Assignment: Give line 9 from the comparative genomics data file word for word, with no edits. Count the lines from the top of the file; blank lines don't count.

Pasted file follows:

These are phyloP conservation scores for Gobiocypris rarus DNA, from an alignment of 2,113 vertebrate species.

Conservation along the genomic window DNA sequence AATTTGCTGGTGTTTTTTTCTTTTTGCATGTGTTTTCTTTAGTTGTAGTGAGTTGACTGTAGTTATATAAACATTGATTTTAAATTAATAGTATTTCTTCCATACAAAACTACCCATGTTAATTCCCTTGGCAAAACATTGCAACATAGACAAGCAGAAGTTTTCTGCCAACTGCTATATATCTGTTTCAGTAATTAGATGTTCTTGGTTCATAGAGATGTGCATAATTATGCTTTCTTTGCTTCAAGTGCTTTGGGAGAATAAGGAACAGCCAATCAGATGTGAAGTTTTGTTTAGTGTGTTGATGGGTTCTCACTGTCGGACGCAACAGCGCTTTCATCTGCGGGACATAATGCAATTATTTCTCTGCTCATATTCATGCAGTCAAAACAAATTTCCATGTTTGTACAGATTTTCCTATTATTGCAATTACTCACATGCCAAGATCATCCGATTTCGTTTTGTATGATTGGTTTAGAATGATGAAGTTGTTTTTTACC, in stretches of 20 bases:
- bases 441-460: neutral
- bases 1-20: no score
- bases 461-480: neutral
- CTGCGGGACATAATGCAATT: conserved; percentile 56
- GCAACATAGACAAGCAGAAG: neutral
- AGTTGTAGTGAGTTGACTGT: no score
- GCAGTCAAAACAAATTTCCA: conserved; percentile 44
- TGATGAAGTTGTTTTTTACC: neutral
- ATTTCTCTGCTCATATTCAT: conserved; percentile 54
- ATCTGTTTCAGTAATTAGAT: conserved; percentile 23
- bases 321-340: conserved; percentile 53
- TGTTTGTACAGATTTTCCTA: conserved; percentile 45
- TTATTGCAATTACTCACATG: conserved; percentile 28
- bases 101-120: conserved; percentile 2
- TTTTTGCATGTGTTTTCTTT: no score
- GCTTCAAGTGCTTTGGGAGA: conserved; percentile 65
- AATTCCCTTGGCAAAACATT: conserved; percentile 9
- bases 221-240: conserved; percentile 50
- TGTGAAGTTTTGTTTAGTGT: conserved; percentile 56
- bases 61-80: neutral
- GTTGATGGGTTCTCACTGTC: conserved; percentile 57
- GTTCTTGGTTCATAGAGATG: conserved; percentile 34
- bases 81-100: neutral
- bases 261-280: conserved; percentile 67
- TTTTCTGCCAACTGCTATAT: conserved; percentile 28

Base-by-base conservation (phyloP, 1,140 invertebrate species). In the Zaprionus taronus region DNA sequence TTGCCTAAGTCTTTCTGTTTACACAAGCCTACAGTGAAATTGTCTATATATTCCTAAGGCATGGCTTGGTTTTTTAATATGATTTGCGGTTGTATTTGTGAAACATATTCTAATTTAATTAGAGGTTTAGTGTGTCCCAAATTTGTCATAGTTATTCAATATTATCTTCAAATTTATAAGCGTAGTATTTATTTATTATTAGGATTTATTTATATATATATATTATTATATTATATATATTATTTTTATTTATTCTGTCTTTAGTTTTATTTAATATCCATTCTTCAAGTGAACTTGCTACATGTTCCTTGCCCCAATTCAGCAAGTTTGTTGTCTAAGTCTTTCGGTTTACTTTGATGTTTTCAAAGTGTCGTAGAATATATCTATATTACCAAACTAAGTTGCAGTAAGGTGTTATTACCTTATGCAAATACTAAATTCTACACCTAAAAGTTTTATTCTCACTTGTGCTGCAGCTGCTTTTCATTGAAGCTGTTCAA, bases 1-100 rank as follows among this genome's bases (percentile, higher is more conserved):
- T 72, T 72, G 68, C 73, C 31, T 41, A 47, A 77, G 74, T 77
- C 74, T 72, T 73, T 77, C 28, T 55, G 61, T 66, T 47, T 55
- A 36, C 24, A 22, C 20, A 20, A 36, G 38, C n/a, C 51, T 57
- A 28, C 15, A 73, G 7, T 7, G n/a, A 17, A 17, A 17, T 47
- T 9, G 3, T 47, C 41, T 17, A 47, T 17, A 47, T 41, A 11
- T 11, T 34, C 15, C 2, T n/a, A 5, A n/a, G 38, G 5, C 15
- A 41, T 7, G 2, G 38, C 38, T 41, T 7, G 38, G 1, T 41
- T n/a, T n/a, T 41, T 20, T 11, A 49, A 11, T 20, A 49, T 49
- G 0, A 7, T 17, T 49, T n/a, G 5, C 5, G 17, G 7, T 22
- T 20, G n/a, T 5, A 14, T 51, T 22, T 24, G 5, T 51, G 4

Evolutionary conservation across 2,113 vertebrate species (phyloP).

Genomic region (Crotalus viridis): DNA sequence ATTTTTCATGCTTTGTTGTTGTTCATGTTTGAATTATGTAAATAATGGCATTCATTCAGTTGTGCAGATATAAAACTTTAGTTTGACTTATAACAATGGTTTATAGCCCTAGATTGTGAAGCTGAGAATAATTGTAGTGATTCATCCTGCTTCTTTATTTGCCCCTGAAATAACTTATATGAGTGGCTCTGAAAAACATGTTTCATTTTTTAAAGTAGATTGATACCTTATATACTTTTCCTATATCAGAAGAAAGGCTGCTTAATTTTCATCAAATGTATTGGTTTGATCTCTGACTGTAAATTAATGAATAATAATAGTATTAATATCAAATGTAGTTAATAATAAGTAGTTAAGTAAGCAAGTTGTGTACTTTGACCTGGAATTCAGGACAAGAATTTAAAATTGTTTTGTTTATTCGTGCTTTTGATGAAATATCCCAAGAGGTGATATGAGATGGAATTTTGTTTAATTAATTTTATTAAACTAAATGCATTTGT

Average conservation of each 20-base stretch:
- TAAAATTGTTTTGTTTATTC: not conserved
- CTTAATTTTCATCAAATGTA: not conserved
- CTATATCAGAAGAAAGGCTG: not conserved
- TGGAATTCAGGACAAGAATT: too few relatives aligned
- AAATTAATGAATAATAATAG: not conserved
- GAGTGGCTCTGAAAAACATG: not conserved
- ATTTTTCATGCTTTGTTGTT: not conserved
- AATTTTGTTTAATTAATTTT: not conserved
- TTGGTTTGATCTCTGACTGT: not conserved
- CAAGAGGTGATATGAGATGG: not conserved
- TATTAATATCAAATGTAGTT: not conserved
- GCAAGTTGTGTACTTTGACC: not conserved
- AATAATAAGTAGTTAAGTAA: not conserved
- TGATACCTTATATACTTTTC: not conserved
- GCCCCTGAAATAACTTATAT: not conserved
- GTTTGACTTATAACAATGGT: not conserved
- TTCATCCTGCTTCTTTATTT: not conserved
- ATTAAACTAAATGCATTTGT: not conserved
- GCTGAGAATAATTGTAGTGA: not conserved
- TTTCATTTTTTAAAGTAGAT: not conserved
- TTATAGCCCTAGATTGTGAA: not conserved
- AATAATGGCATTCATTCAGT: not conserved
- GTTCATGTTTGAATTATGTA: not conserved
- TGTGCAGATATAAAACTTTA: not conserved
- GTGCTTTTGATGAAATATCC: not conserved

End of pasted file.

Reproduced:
- GCAGTCAAAACAAATTTCCA: conserved; percentile 44